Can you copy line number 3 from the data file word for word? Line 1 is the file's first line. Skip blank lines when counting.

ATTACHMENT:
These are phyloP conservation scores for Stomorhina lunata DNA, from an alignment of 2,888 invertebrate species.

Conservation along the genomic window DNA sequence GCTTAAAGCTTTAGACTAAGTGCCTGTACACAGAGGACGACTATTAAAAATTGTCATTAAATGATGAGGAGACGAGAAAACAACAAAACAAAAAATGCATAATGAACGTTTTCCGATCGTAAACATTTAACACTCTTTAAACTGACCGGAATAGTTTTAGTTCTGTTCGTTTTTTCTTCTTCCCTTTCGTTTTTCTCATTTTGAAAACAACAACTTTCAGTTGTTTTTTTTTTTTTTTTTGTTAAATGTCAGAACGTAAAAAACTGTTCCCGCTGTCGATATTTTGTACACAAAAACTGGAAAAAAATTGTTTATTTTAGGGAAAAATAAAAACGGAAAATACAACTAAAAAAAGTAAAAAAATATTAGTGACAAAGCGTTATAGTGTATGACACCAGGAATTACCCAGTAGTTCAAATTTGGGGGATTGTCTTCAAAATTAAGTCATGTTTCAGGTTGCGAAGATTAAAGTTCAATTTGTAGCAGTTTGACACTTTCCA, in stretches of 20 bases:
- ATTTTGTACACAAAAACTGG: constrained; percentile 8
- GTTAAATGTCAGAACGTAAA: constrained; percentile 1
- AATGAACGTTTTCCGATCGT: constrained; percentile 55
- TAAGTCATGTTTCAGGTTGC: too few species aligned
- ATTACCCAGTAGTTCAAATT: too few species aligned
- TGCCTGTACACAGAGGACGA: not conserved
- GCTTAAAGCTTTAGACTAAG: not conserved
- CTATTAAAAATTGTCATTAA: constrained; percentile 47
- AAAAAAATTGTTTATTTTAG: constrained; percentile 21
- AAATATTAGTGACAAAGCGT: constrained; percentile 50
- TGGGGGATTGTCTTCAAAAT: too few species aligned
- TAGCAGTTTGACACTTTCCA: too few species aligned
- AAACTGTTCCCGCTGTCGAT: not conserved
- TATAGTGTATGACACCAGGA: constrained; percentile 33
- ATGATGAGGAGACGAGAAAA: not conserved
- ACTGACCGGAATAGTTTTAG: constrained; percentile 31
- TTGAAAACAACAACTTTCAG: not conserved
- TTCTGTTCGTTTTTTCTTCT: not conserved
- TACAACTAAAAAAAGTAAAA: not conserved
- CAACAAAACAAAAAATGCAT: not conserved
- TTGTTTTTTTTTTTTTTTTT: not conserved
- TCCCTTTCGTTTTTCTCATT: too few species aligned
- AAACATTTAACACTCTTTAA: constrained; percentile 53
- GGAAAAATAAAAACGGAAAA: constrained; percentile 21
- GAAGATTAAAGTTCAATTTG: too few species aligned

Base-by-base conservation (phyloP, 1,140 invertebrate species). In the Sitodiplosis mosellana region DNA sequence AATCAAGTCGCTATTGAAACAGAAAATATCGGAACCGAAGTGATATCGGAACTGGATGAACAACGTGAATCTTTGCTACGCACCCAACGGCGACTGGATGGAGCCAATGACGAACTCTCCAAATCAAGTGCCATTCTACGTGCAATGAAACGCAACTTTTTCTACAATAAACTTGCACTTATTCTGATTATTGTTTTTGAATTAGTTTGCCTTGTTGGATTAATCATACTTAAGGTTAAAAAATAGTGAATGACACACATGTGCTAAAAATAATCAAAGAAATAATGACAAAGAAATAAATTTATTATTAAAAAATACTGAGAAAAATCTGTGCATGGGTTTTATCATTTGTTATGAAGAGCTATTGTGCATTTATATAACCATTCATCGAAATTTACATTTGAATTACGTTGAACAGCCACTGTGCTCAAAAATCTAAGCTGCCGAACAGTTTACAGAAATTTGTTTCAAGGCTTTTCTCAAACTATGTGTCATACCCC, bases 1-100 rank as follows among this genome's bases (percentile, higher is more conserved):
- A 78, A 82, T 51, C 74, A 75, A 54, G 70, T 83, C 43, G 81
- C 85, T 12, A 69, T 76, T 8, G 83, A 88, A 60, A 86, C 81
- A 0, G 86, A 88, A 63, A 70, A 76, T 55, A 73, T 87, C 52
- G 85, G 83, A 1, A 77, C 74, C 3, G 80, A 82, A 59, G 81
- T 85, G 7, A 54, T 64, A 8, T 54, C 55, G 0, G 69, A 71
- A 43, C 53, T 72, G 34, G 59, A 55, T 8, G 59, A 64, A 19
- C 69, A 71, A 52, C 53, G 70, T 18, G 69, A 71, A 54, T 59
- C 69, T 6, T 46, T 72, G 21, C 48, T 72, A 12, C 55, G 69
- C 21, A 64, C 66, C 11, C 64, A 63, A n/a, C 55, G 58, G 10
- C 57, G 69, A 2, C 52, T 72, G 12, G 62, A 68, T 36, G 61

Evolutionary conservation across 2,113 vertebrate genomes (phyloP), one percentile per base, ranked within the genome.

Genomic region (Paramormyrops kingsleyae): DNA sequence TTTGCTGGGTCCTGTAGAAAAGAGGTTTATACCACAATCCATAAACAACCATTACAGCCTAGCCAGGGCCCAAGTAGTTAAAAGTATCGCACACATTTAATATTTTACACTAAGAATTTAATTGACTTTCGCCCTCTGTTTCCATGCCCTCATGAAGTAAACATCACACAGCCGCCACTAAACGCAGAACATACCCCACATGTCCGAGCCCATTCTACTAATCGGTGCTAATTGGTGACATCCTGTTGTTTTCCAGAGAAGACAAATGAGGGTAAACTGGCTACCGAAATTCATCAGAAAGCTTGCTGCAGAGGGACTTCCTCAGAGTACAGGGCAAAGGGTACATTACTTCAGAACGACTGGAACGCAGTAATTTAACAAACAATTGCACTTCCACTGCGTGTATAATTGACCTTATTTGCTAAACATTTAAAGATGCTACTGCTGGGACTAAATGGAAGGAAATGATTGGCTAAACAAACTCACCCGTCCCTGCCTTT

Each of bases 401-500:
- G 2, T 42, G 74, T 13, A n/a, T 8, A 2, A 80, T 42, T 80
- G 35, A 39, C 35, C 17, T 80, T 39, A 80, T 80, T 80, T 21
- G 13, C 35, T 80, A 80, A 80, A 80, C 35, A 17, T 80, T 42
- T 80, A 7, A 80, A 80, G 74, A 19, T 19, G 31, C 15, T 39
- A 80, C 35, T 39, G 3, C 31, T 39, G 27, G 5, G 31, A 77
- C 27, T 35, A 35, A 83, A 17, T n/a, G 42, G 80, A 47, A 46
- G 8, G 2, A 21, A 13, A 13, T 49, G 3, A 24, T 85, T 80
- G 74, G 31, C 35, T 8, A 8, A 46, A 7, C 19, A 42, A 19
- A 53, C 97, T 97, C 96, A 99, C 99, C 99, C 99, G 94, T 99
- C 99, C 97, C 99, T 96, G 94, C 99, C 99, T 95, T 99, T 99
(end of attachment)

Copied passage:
- ATTTTGTACACAAAAACTGG: constrained; percentile 8